SMSF – The Twofold Balance Question

Balance has essentially 2 meanings – an even distribution of weight enabling someone or something to remain upright and steady – and – the amount of money held in an account.  When it comes to Self Managed Super Funds the two meanings rightly get a lot of attention.

Too often we hear people wanting to obtain the first definition in their super told they can’t because of the second.  i.e. “you don’t have enough in your super to have an SMSF”.

Let’s discuss that second point first.  Through an historic and now outdated study from 2013, many advisors quote $200,000 as the minimum balance needed to have an SMSF.  The genesis of this often harks back to ASIC commissioning Rice Warner to determine if there was a minimum cost-effective fund balance for an SMSF.  Whilst this was never meant nor published as a mandated minimum, too often it is taken as such.  Much has changed since its release in September 2013, particularly the economic environment and the cost of setting up and maintaining an SMSF.

The report was based on the then average annual cost of around $2,800.  There are many alternatives nowadays at over half that cost.  Be warned though, some do that via very efficient but very ‘cookie cutter’ means forcing you into providers and asset classes that fit into that cost effective machine.  We work with many SMSF experts and as one example, mysmsf allows you to invest in both precious metals and crypto as well as the usual array of other financial assets starting at around $1100 per annum.  At well less than half that $2800 and remembering fees are 90% tax deductable, you then have a very different cost / return equation.  Now let’s talk about the ‘return’ side of things…

Late last year we wrote the piece Financial Maths 101.  If you missed it, it’s a must read.  In looking at the aforementioned first definition of balance, we have the segue to talking about true diversification in your super fund.  At the risk of repetition let us say again… There is no more important wealth vehicle to have truly diversified than your super – You don’t get to choose what the markets are doing on the day you retire – So you’d better have something doing well whilst others may not be.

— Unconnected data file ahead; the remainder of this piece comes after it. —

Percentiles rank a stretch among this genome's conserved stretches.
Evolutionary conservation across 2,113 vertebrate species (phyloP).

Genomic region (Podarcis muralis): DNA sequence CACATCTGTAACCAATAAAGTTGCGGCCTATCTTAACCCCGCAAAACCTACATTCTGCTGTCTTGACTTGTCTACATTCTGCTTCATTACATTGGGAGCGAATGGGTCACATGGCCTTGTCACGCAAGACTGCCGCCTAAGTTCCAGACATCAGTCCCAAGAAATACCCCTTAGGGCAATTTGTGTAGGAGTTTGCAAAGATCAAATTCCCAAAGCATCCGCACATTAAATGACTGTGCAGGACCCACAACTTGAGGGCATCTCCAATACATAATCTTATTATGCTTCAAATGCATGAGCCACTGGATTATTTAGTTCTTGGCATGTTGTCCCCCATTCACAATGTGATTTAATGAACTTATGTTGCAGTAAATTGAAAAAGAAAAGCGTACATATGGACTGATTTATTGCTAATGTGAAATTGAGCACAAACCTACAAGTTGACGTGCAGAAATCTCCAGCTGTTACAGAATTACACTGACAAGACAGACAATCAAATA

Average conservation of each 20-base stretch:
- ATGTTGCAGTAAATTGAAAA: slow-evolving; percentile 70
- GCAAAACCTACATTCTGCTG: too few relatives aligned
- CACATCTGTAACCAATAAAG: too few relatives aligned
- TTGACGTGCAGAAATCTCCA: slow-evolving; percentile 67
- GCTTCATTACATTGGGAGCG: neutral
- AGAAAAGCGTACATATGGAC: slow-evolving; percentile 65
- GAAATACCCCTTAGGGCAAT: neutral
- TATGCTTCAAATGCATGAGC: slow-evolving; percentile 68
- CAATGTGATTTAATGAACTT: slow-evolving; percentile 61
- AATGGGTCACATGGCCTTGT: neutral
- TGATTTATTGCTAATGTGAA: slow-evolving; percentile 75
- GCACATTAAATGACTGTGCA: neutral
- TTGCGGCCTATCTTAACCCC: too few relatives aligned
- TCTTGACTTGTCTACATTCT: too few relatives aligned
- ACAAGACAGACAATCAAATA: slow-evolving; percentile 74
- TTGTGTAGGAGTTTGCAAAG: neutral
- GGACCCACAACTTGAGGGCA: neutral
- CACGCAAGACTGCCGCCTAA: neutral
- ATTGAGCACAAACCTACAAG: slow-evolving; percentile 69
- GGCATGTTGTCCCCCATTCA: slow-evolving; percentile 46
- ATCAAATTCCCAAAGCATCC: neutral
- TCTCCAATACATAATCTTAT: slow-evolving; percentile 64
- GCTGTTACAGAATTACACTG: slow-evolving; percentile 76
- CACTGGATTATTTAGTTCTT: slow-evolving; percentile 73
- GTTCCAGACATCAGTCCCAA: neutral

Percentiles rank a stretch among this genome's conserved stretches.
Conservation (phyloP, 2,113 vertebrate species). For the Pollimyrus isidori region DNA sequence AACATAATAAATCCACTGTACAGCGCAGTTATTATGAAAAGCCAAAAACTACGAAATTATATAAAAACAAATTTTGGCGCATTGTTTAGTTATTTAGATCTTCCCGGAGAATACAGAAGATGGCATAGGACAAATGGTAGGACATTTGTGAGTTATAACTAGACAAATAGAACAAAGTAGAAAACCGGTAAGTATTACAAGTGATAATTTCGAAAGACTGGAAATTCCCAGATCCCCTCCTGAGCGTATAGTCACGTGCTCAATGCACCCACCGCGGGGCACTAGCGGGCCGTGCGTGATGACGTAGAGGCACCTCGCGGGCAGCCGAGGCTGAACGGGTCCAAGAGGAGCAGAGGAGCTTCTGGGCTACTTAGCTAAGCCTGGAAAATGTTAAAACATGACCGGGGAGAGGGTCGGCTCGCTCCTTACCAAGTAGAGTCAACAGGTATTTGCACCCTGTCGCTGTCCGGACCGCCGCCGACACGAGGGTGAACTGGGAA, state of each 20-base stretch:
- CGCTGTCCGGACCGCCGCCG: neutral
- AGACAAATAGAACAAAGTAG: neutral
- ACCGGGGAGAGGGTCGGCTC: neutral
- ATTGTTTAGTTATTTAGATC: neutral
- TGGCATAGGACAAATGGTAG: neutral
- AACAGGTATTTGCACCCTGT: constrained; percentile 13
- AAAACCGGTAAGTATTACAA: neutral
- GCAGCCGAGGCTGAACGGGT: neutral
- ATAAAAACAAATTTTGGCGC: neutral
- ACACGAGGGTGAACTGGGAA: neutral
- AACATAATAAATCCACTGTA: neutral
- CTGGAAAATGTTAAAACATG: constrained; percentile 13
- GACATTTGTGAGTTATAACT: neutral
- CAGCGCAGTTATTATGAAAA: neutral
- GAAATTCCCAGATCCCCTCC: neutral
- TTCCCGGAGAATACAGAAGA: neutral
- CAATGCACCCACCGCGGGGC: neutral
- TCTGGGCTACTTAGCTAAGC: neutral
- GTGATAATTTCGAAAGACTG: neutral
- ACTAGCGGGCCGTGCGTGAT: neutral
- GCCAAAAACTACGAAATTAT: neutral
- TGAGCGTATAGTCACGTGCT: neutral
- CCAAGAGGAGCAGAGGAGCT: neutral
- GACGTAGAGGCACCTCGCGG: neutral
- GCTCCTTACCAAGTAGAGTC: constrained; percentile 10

True diversification can only be achieved by having uncorrelated assets.  Our trademarked tag line is ‘Balance your wealth in an unbalanced world’.  We wrote just recently here about what that looks like right now but regular readers know of the precarious state the world finds itself in right now.  Don’t get us wrong, precarious can last for a while longer and there will be gains on financial markets to be had…. this is only the second longest US bull market in all of history….  That’s the beauty of balance.  

The fact is however, that most institutionally managed and industry super funds are very very heavily weighted into shares.  There is no direct play precious metals, no direct play property and certainly no direct play in crypto.  Whilst using names like “Balanced”, they are anything but.

So when considering a couple of percentage points in cost it may be prudent to consider our ‘maths 101’ article reminding you that when your financial asset drops 50% in value, you need to make 100% on what’s left to get back to square.  50% is what happened in the GFC, gold doubled in value over that time, and Bitcoin was born as another uncorrelated asset class.

$200,000 super balance is NOT a rule.  The choice is entirely yours.  Visit here for more info and consider the graphic below: